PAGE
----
Tag Archives: Vouching

Incentivized Guardians

Tyler recently reminded me of a key institution design problem:

There is an entire category of American adults being denied almost all of their basic legal rights: to hold a job, choose a residence, determine their health care, enter into contracts and even decide what to do with their own body. These are adults under legal guardianship — a court-imposed process, in Ohio as elsewhere, “by which a person is relieved of the right to make personal life decisions and another is appointed to make those decisions on that person’s behalf.” (more)

Claiming that some people can’t be trusted to run their own lives, legal judges give other people great power to run their lives for them:

In the United States, a million and a half adults are under the care of guardians, either family members or professionals, who control some two hundred and seventy-three billion dollars in assets, … states do not keep complete figures on guardianship cases—statutes vary widely—and, in most jurisdictions, the court records are sealed. …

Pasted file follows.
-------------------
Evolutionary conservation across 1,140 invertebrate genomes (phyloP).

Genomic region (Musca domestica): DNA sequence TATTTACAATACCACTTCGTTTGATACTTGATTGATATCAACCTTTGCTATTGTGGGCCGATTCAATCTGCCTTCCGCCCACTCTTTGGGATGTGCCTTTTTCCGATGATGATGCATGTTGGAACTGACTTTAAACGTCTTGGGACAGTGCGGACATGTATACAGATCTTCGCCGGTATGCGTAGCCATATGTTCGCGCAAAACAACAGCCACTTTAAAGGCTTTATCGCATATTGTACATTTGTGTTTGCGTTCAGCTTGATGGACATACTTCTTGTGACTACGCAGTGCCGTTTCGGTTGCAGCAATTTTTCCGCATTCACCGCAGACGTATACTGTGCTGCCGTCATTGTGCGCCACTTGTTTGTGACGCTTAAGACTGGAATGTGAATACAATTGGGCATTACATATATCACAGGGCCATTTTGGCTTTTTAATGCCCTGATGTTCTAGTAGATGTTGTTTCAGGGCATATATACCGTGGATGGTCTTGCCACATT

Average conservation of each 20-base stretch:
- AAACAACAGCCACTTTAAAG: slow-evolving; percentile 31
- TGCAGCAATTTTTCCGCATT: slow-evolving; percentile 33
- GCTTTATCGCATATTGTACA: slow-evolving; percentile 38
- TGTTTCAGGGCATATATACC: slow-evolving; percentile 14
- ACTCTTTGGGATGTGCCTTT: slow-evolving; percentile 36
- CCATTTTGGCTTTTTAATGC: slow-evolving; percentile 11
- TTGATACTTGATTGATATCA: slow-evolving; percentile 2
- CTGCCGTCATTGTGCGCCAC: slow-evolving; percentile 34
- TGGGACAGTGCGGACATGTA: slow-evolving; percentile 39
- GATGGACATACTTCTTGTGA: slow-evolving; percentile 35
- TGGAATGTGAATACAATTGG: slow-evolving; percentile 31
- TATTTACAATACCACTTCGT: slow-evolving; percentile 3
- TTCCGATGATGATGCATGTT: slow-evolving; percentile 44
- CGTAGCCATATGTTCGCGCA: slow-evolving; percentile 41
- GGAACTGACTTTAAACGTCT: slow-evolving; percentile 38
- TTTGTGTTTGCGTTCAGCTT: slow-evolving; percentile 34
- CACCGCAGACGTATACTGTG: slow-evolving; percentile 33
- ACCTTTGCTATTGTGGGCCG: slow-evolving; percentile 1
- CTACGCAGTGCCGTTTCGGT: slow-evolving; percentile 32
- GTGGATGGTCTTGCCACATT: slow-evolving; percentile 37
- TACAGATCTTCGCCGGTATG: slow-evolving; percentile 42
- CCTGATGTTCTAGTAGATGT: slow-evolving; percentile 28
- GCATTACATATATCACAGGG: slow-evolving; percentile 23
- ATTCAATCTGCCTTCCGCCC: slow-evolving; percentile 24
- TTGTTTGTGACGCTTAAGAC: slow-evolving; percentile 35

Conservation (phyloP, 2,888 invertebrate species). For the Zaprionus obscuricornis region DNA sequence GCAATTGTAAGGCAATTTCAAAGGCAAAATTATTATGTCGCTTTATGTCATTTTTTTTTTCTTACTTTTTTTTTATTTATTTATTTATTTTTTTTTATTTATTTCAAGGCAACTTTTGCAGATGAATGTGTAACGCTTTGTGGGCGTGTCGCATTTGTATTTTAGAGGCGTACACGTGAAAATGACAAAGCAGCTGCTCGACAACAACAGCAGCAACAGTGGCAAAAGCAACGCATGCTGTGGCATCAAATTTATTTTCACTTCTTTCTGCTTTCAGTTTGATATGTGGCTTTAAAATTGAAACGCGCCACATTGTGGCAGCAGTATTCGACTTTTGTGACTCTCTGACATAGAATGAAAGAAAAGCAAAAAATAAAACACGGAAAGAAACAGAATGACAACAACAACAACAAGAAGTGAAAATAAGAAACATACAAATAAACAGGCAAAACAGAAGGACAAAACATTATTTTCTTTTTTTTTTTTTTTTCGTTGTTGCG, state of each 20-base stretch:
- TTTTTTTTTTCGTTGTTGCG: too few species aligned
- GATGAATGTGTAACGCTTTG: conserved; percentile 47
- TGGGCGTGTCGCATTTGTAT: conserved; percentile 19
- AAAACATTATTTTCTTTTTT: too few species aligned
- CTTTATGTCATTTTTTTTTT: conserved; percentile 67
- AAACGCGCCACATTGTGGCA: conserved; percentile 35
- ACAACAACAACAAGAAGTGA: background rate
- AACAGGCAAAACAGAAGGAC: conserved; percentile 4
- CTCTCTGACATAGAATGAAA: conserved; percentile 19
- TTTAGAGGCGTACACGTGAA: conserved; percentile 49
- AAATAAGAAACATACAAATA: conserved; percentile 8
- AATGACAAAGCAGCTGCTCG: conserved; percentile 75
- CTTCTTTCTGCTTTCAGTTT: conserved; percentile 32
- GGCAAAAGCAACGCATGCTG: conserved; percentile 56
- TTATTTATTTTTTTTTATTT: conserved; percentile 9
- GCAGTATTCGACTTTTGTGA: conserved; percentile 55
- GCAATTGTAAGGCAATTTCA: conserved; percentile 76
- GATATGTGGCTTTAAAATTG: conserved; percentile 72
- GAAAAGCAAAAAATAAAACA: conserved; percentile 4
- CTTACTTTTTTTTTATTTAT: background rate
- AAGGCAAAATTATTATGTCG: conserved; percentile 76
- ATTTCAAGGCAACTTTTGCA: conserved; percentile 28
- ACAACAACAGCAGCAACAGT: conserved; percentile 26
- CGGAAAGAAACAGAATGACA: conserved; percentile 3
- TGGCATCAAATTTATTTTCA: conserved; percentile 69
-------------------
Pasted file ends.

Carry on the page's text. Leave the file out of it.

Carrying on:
In Nevada, as in many states, anyone can become a guardian by taking a course, as long as he or she has not been convicted of a felony or recently declared bankruptcy. …
court placed no limits on guardians’ fees, as long as they appeared “reasonable.” … a quarter of guardianship petitions in New York were brought by nursing homes and hospitals, sometimes as a means of collecting on overdue bills. … Approximately ten per cent of people older than sixty-five are thought to be victims of “elder abuse” …

When a friend tried to take him shopping, [his guardian] Parks prevented the excursion because she didn’t know the friend. [His wife] Rennie [North] had also tried to get more clothes. “I reminded ward that she has plenty of clothing in her closet,” Parks wrote. “I let her know that they are on a tight budget.” The Norths’ estate was charged $180 for the conversation. (more)

428,000 children are in foster care in the United States. 135,000 children are adopted in the United States each year. (more)

If you worry about the accountability and wisdom of government officials who regulate what ordinary folks can do, you should worry more about such things regarding legal guardians, and those who pick them. Continue reading "Incentivized Guardians" »

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